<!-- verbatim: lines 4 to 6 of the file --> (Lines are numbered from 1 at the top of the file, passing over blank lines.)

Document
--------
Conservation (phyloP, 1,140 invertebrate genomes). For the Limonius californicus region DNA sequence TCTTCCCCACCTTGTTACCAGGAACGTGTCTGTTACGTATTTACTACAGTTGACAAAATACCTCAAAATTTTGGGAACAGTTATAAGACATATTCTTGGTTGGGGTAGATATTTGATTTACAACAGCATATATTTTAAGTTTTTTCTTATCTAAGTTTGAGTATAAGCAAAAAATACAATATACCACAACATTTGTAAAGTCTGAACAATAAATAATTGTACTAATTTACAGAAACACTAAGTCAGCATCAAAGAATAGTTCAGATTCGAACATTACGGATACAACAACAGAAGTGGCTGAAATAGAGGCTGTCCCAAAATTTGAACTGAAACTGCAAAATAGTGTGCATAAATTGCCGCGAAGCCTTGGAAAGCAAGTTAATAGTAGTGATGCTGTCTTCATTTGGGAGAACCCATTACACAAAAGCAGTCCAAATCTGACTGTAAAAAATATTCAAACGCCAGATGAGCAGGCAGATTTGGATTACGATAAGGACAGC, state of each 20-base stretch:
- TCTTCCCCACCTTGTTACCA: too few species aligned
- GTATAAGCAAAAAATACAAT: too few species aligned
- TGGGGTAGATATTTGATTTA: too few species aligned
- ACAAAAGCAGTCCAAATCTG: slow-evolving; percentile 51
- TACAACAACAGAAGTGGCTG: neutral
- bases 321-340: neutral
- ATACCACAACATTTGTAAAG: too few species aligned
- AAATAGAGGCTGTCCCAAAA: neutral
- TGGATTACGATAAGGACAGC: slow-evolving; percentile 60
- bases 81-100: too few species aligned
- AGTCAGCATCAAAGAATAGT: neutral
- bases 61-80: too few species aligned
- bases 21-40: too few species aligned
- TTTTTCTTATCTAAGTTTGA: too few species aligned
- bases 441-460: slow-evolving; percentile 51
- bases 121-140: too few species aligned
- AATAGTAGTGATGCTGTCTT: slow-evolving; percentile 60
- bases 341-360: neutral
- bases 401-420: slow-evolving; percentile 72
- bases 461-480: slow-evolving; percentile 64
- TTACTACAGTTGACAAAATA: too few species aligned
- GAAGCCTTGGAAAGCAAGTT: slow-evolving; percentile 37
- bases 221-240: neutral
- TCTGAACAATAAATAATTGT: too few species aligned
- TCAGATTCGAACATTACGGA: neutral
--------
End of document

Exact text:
- TGGGGTAGATATTTGATTTA: too few species aligned
- ACAAAAGCAGTCCAAATCTG: slow-evolving; percentile 51
- TACAACAACAGAAGTGGCTG: neutral